Angela F. Murphy. American Slavery, Irish Freedom: Abolition, Immigrant Citizenship, and the Transatlantic Movement for Irish Repeal. Baton Rouge: Louisiana State University Press, 2010. 304 pp. $45.00 (cloth), ISBN 978-0-8071-3639-3.
Reviewed by Peter D. O'Neill (University of Southern California)
Published on H-CivWar (December, 2010)
Commissioned by Hugh F. Dubrulle
Citizenship, Nationality, and the Transatlantic Irish in 1840s America
Ever since the 1790 immigration laws defined citizenship as being the prerogative of “free white persons,” notions of American citizenship and American nationality have contradicted each other regularly. While the legal apparatus defines the parameters of citizenship, nationality is defined through various cultural, ideological, and political discourses that compete within the U.S. cultural imaginary. Representing the psychic and social dimensions of citizenship, “nationality,” writes Robert G. Lee, “contains and manages the contradictions of the hierarchies and inequalities of a social formation.” Unlike citizenship, which is fixed within the state, nationality is an unstable and contested concept. The difference between these two notions mirrors the difference between race and ethnicity in nineteenth-century America.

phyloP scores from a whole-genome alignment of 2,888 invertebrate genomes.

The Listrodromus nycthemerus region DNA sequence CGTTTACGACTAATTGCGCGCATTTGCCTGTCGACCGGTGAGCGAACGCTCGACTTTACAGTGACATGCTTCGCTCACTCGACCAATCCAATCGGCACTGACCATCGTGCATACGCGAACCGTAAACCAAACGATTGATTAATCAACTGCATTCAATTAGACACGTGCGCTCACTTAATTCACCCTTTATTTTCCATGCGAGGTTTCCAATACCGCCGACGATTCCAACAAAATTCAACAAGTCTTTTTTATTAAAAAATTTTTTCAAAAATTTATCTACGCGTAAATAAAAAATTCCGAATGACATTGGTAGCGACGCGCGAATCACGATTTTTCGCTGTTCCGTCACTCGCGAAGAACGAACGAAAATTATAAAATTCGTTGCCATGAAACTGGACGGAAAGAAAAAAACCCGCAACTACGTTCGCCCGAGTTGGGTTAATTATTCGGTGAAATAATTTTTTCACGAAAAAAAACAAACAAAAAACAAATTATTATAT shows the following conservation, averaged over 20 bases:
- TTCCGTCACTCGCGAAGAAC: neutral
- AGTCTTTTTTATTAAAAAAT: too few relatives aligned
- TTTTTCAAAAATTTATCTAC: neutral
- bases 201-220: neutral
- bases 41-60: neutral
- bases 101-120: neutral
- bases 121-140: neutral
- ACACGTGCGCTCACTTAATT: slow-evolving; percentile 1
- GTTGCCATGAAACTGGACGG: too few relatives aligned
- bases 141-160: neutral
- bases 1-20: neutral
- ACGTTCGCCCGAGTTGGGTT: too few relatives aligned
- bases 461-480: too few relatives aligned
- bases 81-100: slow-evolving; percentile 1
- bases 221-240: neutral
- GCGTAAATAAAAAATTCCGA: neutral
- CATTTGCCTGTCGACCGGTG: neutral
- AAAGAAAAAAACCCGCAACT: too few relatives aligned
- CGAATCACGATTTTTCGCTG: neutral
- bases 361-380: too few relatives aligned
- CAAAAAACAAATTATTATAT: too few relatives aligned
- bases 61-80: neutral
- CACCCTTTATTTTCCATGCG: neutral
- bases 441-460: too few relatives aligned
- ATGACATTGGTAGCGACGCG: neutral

Nowhere is the contradictory relationship between citizenship and nationality clearer than during the intricate pas de deux performed by the Irish repeal and American abolition movements in the United States during the 1840s. Angela F. Murphy’s timely book, American Slavery, Irish Freedom, presents the first in-depth treatment of this transnational ballet. While the work is not specifically aimed at exposing the differences between citizenship and nationality, it does so with admirable clarity.